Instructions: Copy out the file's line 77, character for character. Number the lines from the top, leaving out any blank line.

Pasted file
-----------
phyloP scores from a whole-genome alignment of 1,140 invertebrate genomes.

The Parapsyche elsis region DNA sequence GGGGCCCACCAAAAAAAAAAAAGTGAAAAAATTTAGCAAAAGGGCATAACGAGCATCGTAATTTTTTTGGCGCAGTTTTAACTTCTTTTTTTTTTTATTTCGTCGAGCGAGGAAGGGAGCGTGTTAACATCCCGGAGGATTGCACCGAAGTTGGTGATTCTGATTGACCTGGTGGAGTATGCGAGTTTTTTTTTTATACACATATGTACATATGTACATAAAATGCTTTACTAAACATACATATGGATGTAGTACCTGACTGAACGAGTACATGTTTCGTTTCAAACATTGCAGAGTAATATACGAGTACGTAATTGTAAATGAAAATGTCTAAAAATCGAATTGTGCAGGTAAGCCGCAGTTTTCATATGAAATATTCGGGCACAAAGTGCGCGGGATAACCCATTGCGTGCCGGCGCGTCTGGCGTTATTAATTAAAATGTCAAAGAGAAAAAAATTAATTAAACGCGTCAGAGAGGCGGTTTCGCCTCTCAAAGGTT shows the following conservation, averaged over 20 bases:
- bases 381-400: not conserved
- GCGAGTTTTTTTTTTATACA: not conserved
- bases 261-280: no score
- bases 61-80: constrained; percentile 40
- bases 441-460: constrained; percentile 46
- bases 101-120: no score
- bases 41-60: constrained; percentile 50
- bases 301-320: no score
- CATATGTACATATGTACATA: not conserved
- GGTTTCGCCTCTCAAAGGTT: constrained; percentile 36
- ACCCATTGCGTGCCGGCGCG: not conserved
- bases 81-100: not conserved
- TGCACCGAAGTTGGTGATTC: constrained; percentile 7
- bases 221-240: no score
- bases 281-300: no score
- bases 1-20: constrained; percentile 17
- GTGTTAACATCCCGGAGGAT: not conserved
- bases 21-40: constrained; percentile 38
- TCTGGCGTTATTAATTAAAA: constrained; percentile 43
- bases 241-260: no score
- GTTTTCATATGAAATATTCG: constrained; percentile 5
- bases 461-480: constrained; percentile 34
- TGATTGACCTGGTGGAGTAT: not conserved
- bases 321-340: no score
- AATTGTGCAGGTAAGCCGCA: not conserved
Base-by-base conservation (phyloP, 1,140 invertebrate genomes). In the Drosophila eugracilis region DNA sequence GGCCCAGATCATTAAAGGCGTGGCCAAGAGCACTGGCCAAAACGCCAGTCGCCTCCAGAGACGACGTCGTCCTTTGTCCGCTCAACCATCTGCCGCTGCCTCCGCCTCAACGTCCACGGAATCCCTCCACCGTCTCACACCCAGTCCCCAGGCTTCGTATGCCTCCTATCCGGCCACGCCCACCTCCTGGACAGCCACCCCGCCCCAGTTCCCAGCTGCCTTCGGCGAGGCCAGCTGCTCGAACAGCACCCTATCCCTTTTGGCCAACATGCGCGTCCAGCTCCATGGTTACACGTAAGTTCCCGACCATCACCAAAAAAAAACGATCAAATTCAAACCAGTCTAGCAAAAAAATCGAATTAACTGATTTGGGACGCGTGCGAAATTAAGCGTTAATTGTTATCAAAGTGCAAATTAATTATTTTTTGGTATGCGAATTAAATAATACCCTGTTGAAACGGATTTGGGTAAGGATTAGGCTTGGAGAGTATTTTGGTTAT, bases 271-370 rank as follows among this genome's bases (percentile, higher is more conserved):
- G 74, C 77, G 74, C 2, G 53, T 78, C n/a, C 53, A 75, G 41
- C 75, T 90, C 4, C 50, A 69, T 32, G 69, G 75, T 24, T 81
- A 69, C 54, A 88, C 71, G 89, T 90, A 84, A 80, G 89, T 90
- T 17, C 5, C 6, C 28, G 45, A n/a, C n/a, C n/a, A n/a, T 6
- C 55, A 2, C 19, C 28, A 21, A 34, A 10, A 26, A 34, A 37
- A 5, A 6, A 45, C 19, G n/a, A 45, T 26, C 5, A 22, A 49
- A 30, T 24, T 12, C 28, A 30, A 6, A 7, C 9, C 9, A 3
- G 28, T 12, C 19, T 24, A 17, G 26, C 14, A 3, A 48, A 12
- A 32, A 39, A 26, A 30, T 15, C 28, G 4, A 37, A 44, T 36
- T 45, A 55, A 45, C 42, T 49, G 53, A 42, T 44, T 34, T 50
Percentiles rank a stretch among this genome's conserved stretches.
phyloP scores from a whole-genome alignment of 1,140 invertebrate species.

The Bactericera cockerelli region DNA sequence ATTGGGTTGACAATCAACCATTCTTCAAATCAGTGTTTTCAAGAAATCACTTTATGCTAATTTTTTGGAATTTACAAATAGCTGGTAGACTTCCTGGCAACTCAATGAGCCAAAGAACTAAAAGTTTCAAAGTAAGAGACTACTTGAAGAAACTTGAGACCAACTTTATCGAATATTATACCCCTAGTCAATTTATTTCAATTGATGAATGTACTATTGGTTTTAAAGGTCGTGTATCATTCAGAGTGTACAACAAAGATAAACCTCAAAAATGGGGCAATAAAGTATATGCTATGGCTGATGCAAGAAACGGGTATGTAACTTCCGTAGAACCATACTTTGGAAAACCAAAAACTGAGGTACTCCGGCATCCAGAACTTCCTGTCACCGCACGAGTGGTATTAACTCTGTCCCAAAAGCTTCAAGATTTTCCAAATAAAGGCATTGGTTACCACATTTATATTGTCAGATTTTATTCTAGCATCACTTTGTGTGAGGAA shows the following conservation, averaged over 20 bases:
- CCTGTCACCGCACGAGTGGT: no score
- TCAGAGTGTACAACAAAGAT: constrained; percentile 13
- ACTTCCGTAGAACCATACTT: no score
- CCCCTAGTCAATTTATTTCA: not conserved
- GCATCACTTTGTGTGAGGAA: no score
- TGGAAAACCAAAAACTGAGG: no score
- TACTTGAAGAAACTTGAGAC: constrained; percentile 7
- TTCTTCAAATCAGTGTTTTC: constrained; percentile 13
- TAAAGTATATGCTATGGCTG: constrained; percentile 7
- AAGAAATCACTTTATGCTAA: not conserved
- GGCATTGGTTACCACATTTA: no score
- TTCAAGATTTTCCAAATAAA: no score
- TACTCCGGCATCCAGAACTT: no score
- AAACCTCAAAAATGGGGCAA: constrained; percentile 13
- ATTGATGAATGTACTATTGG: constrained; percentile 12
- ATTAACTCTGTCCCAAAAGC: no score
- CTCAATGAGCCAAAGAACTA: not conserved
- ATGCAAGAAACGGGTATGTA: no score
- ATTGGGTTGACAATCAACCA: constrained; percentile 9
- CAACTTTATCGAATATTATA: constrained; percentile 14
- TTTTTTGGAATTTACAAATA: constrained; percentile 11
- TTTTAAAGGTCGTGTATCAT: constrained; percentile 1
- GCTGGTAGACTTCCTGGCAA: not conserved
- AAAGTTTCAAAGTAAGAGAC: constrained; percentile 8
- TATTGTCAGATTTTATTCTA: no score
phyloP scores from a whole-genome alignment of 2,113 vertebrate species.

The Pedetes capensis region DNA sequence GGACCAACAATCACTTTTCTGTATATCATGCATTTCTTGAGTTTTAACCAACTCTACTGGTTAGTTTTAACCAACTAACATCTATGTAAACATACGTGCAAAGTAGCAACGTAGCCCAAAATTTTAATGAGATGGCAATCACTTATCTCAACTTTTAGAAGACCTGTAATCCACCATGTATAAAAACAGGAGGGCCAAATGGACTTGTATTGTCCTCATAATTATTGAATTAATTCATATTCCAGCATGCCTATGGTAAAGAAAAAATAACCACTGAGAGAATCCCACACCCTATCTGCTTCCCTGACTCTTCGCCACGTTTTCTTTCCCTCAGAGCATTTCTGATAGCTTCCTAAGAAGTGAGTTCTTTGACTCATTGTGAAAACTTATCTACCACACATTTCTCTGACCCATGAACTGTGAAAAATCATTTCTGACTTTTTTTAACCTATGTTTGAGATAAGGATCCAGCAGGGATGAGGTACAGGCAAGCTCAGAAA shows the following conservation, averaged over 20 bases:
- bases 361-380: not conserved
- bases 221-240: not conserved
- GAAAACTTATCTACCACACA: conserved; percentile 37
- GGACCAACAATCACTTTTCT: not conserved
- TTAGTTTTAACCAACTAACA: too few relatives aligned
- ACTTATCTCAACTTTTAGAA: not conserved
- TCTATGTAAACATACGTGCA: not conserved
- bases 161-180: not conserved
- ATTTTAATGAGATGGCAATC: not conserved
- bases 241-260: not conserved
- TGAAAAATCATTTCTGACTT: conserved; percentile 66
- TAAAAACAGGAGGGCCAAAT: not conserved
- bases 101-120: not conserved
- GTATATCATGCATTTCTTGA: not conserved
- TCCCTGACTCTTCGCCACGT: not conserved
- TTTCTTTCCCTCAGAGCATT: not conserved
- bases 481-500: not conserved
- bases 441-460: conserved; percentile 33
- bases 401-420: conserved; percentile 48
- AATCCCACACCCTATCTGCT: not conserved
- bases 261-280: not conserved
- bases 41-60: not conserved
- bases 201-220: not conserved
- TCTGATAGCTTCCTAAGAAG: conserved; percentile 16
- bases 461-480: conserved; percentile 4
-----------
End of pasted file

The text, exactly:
- ATTTTAATGAGATGGCAATC: not conserved